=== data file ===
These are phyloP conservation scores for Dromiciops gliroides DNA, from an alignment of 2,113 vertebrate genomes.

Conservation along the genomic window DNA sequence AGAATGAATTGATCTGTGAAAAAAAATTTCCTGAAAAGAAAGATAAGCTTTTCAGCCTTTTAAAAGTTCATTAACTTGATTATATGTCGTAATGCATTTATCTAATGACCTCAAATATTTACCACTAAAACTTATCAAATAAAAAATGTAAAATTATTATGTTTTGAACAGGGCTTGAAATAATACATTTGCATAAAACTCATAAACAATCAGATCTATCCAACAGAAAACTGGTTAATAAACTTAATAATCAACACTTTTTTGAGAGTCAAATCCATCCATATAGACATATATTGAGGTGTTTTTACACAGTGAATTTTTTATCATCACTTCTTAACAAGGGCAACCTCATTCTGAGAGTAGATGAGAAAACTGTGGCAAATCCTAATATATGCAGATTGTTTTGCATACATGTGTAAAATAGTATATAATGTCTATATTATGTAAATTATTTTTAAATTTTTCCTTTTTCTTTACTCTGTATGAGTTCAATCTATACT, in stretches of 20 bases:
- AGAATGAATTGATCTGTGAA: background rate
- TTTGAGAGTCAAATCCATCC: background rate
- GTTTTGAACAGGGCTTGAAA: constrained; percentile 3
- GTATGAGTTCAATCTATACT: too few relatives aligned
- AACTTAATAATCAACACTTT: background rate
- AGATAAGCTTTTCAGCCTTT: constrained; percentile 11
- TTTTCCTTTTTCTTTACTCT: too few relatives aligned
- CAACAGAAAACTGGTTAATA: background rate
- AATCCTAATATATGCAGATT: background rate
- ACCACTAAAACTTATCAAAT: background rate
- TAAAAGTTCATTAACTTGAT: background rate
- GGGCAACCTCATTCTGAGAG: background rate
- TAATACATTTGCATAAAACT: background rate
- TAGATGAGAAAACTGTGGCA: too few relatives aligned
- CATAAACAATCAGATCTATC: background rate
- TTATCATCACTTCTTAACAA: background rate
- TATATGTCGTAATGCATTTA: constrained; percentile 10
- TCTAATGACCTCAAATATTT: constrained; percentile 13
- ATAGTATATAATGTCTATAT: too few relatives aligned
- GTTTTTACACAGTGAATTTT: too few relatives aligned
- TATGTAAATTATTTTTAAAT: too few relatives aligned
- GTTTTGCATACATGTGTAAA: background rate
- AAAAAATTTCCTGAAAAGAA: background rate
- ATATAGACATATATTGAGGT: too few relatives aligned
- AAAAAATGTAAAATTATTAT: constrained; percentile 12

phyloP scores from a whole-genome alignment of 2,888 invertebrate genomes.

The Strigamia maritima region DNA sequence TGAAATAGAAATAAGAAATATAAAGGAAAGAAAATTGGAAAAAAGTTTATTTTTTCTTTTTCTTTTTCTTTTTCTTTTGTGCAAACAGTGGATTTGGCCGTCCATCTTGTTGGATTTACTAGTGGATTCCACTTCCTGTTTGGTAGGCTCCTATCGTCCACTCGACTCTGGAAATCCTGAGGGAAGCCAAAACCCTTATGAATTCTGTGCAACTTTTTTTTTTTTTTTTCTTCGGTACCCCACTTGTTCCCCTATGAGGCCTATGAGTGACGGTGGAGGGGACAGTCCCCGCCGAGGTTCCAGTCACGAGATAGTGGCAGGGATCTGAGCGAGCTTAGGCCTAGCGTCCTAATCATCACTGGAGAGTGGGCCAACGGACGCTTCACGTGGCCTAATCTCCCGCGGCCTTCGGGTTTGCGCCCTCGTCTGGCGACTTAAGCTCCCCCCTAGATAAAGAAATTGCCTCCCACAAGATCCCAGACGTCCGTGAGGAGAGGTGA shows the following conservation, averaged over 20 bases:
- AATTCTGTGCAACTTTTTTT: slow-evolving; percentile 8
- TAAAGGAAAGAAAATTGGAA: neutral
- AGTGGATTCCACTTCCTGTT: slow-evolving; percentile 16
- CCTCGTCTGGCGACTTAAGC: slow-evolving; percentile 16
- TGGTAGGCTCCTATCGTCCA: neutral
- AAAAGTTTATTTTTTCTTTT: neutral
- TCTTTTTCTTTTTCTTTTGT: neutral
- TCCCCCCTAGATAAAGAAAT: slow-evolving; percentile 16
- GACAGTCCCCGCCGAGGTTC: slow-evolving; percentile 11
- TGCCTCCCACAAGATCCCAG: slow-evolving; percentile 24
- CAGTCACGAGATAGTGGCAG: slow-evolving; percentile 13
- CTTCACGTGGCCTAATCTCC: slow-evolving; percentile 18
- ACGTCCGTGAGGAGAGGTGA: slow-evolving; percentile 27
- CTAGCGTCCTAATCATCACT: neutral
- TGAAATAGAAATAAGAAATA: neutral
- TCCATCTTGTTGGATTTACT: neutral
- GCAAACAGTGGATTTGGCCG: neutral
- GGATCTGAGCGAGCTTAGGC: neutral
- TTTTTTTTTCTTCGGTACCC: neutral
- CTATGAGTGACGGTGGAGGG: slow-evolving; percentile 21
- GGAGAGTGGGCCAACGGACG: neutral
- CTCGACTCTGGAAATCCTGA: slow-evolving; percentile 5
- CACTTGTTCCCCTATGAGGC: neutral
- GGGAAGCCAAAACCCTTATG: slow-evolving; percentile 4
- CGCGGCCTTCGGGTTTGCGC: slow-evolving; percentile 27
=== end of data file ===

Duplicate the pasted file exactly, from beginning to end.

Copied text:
These are phyloP conservation scores for Dromiciops gliroides DNA, from an alignment of 2,113 vertebrate genomes.

Conservation along the genomic window DNA sequence AGAATGAATTGATCTGTGAAAAAAAATTTCCTGAAAAGAAAGATAAGCTTTTCAGCCTTTTAAAAGTTCATTAACTTGATTATATGTCGTAATGCATTTATCTAATGACCTCAAATATTTACCACTAAAACTTATCAAATAAAAAATGTAAAATTATTATGTTTTGAACAGGGCTTGAAATAATACATTTGCATAAAACTCATAAACAATCAGATCTATCCAACAGAAAACTGGTTAATAAACTTAATAATCAACACTTTTTTGAGAGTCAAATCCATCCATATAGACATATATTGAGGTGTTTTTACACAGTGAATTTTTTATCATCACTTCTTAACAAGGGCAACCTCATTCTGAGAGTAGATGAGAAAACTGTGGCAAATCCTAATATATGCAGATTGTTTTGCATACATGTGTAAAATAGTATATAATGTCTATATTATGTAAATTATTTTTAAATTTTTCCTTTTTCTTTACTCTGTATGAGTTCAATCTATACT, in stretches of 20 bases:
- AGAATGAATTGATCTGTGAA: background rate
- TTTGAGAGTCAAATCCATCC: background rate
- GTTTTGAACAGGGCTTGAAA: constrained; percentile 3
- GTATGAGTTCAATCTATACT: too few relatives aligned
- AACTTAATAATCAACACTTT: background rate
- AGATAAGCTTTTCAGCCTTT: constrained; percentile 11
- TTTTCCTTTTTCTTTACTCT: too few relatives aligned
- CAACAGAAAACTGGTTAATA: background rate
- AATCCTAATATATGCAGATT: background rate
- ACCACTAAAACTTATCAAAT: background rate
- TAAAAGTTCATTAACTTGAT: background rate
- GGGCAACCTCATTCTGAGAG: background rate
- TAATACATTTGCATAAAACT: background rate
- TAGATGAGAAAACTGTGGCA: too few relatives aligned
- CATAAACAATCAGATCTATC: background rate
- TTATCATCACTTCTTAACAA: background rate
- TATATGTCGTAATGCATTTA: constrained; percentile 10
- TCTAATGACCTCAAATATTT: constrained; percentile 13
- ATAGTATATAATGTCTATAT: too few relatives aligned
- GTTTTTACACAGTGAATTTT: too few relatives aligned
- TATGTAAATTATTTTTAAAT: too few relatives aligned
- GTTTTGCATACATGTGTAAA: background rate
- AAAAAATTTCCTGAAAAGAA: background rate
- ATATAGACATATATTGAGGT: too few relatives aligned
- AAAAAATGTAAAATTATTAT: constrained; percentile 12

phyloP scores from a whole-genome alignment of 2,888 invertebrate genomes.

The Strigamia maritima region DNA sequence TGAAATAGAAATAAGAAATATAAAGGAAAGAAAATTGGAAAAAAGTTTATTTTTTCTTTTTCTTTTTCTTTTTCTTTTGTGCAAACAGTGGATTTGGCCGTCCATCTTGTTGGATTTACTAGTGGATTCCACTTCCTGTTTGGTAGGCTCCTATCGTCCACTCGACTCTGGAAATCCTGAGGGAAGCCAAAACCCTTATGAATTCTGTGCAACTTTTTTTTTTTTTTTTCTTCGGTACCCCACTTGTTCCCCTATGAGGCCTATGAGTGACGGTGGAGGGGACAGTCCCCGCCGAGGTTCCAGTCACGAGATAGTGGCAGGGATCTGAGCGAGCTTAGGCCTAGCGTCCTAATCATCACTGGAGAGTGGGCCAACGGACGCTTCACGTGGCCTAATCTCCCGCGGCCTTCGGGTTTGCGCCCTCGTCTGGCGACTTAAGCTCCCCCCTAGATAAAGAAATTGCCTCCCACAAGATCCCAGACGTCCGTGAGGAGAGGTGA shows the following conservation, averaged over 20 bases:
- AATTCTGTGCAACTTTTTTT: slow-evolving; percentile 8
- TAAAGGAAAGAAAATTGGAA: neutral
- AGTGGATTCCACTTCCTGTT: slow-evolving; percentile 16
- CCTCGTCTGGCGACTTAAGC: slow-evolving; percentile 16
- TGGTAGGCTCCTATCGTCCA: neutral
- AAAAGTTTATTTTTTCTTTT: neutral
- TCTTTTTCTTTTTCTTTTGT: neutral
- TCCCCCCTAGATAAAGAAAT: slow-evolving; percentile 16
- GACAGTCCCCGCCGAGGTTC: slow-evolving; percentile 11
- TGCCTCCCACAAGATCCCAG: slow-evolving; percentile 24
- CAGTCACGAGATAGTGGCAG: slow-evolving; percentile 13
- CTTCACGTGGCCTAATCTCC: slow-evolving; percentile 18
- ACGTCCGTGAGGAGAGGTGA: slow-evolving; percentile 27
- CTAGCGTCCTAATCATCACT: neutral
- TGAAATAGAAATAAGAAATA: neutral
- TCCATCTTGTTGGATTTACT: neutral
- GCAAACAGTGGATTTGGCCG: neutral
- GGATCTGAGCGAGCTTAGGC: neutral
- TTTTTTTTTCTTCGGTACCC: neutral
- CTATGAGTGACGGTGGAGGG: slow-evolving; percentile 21
- GGAGAGTGGGCCAACGGACG: neutral
- CTCGACTCTGGAAATCCTGA: slow-evolving; percentile 5
- CACTTGTTCCCCTATGAGGC: neutral
- GGGAAGCCAAAACCCTTATG: slow-evolving; percentile 4
- CGCGGCCTTCGGGTTTGCGC: slow-evolving; percentile 27